If you’ve read my reflections for awhile you know about September 13, 2016, and how my life changed when I got the call that my mom was in the hospital—how I left to go home and never returned to the life I had known. 

But what I have not much talked about was January 8, 2017. 

We were all thrilled, when, after three months, my mother returned home just in time for Christmas.  But now the Christmas season was ending, and my siblings had left, and it was just me and my parents.  And it was time to face the fact that what had been a leave of absence for a crisis situation, was now to be indefinite.  Adrenaline had carried me through the crisis; now “peace” brought a different kind of panic.  There was no manual, no projected length of stay, no plan in place for providing for this new life. 

I was terrified.  More so than I had been in the days of crisis.  I didn’t know how I would do it, how I would live as a permanent caregiver for two people, without a job, without help. 

I wrote this meditation on Saint Joseph and the unraveling of plans.  It was a turning point for me, as my heart filled with peace in the praying and the writing, I believe as direct result of the intercession of Saint Joseph.  I did not know how many plans were still to be unraveled; I had no idea, that just a month later, it would be my father who passed out of this life into the next.  I had no idea, how many times, on a micro level as well as a macro level, my plans would have to be surrendered to make room for God.

Saint Joseph knew what it was like to have one’s plans, one’s ideas of how life should go, and then what it was like to have God write better ones.  To be interrupted.

Have you ever noticed how one thing that really upsets Jesus in the Gospels is when people would stop others from interrupting Him?  When the disciples want to stop the little children from coming to him.  When the crowd seeks to hush the blind Bartimaeus and stop him from calling out to Jesus.  When the Pharisee seeks to prevent the woman who cries over Jesus’ feet and washes them with her hair, or the woman who breaks the alabaster jar and pours perfume over His feet.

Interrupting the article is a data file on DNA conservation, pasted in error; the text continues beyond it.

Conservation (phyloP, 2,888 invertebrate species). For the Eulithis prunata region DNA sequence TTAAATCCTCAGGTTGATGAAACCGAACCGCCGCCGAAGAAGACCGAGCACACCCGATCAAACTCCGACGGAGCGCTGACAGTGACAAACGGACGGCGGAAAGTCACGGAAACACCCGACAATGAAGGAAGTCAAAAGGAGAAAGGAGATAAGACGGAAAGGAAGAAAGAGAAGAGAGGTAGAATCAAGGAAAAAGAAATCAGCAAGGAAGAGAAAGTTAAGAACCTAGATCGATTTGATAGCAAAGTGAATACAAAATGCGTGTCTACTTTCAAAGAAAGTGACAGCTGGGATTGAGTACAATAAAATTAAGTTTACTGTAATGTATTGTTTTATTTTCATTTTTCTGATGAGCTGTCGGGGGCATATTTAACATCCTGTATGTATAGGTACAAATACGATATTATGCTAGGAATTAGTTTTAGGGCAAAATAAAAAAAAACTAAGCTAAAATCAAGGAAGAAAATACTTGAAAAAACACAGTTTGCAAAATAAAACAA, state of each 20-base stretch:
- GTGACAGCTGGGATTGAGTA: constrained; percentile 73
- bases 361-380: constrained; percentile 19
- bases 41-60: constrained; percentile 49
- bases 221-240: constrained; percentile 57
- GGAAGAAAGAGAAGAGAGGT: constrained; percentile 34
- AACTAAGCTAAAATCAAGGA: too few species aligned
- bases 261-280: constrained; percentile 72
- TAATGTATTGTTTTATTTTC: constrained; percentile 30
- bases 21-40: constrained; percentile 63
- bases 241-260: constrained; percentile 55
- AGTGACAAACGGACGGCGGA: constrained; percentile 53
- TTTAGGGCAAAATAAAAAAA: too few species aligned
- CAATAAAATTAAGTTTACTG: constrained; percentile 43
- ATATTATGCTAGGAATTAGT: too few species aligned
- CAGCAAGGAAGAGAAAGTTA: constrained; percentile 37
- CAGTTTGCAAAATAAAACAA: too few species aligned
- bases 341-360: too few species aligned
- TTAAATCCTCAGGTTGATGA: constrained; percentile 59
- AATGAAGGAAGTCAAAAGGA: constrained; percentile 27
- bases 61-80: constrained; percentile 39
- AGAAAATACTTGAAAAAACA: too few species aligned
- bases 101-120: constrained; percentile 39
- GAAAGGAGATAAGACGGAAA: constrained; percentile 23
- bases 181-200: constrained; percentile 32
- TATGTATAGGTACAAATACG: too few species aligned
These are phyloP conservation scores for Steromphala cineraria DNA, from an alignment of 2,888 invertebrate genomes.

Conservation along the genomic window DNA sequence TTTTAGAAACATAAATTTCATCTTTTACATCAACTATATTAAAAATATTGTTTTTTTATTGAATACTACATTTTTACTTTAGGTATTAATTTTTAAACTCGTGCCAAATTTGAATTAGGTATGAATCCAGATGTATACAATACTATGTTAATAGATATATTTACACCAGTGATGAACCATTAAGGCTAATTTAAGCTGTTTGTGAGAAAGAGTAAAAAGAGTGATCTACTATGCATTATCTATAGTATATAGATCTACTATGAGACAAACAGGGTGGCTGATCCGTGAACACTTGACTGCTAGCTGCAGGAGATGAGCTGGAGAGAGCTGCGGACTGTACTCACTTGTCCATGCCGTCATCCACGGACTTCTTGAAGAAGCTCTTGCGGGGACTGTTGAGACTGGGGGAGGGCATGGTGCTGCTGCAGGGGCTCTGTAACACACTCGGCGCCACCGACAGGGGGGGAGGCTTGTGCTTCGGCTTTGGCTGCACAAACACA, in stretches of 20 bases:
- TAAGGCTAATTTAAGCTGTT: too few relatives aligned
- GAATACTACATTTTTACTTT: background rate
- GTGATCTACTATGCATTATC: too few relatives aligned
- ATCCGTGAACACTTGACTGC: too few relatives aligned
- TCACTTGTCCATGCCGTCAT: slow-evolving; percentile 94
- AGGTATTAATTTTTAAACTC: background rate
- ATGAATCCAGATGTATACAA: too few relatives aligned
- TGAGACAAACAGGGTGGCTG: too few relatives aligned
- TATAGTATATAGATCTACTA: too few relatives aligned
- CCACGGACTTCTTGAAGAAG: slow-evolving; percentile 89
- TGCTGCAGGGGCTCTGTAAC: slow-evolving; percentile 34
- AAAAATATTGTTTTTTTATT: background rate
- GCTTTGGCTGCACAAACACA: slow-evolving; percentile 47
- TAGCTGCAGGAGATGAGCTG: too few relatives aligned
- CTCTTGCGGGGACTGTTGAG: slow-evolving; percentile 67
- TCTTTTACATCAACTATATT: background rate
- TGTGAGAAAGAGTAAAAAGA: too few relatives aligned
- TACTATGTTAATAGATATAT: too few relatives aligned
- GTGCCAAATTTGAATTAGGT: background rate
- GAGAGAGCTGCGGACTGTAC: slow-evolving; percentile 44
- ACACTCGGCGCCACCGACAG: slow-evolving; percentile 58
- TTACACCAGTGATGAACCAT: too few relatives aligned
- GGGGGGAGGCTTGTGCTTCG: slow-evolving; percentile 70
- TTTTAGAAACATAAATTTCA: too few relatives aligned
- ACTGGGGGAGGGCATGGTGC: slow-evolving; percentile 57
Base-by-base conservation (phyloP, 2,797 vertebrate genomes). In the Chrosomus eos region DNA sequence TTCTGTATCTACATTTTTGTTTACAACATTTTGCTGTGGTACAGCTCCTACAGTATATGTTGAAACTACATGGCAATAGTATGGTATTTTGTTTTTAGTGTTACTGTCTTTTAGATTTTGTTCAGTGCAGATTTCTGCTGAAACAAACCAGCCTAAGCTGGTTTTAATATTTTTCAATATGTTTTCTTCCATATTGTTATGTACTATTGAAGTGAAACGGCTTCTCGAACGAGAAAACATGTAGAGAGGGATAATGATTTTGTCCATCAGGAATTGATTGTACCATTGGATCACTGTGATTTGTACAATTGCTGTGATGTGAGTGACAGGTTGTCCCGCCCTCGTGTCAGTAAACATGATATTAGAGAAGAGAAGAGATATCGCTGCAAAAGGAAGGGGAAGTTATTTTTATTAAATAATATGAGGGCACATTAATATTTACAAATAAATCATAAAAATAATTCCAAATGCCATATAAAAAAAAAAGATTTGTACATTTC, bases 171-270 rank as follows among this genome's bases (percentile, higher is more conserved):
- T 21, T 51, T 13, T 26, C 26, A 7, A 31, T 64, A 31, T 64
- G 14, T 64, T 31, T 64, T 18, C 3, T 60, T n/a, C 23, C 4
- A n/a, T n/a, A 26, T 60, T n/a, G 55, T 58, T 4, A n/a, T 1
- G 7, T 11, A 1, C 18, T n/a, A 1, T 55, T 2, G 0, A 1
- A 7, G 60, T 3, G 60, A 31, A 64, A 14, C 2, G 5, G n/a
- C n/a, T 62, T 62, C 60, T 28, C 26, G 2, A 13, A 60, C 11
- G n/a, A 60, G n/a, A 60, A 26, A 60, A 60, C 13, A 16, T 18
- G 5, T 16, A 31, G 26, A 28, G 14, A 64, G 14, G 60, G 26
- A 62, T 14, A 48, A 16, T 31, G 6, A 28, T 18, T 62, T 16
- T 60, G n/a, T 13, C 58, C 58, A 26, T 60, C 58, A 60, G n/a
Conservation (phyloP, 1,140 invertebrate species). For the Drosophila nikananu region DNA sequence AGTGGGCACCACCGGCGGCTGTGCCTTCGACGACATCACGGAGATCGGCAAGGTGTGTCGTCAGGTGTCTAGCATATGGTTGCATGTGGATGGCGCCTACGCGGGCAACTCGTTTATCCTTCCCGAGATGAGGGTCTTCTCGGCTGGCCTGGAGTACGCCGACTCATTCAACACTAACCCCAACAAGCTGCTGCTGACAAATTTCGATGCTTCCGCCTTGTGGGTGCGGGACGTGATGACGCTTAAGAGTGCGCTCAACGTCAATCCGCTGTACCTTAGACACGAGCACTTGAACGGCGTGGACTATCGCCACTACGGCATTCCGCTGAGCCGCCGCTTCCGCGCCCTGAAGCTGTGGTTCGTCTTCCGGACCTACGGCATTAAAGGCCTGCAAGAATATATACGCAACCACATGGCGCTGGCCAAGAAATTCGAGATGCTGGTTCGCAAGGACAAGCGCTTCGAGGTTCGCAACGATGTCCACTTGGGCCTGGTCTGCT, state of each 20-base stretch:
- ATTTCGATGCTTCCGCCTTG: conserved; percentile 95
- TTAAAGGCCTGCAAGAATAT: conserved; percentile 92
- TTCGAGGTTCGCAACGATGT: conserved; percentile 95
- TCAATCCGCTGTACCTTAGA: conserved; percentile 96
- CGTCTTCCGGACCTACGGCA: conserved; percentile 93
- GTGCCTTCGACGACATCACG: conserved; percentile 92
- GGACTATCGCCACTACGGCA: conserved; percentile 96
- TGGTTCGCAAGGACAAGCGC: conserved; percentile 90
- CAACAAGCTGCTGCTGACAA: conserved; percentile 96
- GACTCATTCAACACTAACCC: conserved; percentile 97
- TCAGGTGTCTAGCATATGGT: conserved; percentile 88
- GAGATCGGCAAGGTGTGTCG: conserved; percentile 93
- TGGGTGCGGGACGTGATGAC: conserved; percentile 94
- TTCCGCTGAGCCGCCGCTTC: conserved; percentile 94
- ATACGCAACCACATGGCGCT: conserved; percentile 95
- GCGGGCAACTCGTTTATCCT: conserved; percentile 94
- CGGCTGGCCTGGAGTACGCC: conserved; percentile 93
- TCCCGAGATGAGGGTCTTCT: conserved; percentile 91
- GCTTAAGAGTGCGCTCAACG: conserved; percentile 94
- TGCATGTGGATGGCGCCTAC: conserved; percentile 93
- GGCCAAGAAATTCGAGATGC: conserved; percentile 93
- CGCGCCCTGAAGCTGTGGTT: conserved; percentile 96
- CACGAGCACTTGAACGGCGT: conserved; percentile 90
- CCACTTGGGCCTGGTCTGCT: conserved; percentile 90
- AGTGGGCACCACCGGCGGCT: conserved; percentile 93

Jesus welcomes interruptions.  When He is heading to heal the daughter of Jairus, He stops to heal the woman who tugs at the hem of His garment—not only to heal her physically, but to speak to her, calling her back into relationship with her Father. 

He likens prayer to woman pestering a judge for a just decision, a friend bothering another friend in the middle of the night for a loaf of bread.

We know that Jesus is speaking about the patience and goodness of His heavenly Father.  But could it be that some of this patience was modeled for Him by His earthly, foster-father?

At the heart of patience is profound trust in the goodness of God.  Saint Joseph continually had to place his trust in God’s superior wisdom, in a plan that He could not see fully but only obey.  Such trust and surrender in turn makes room for fellow human beings, seeing them too as instruments of God’s plan.

Saint Joseph, pray that we too may welcome those who interrupt us. 

The_Dream_of_Saint_Joseph

Image Credit:

The Dream of Saint Joseph, Philippe de Champaigne [Public domain], via Wikimedia Commons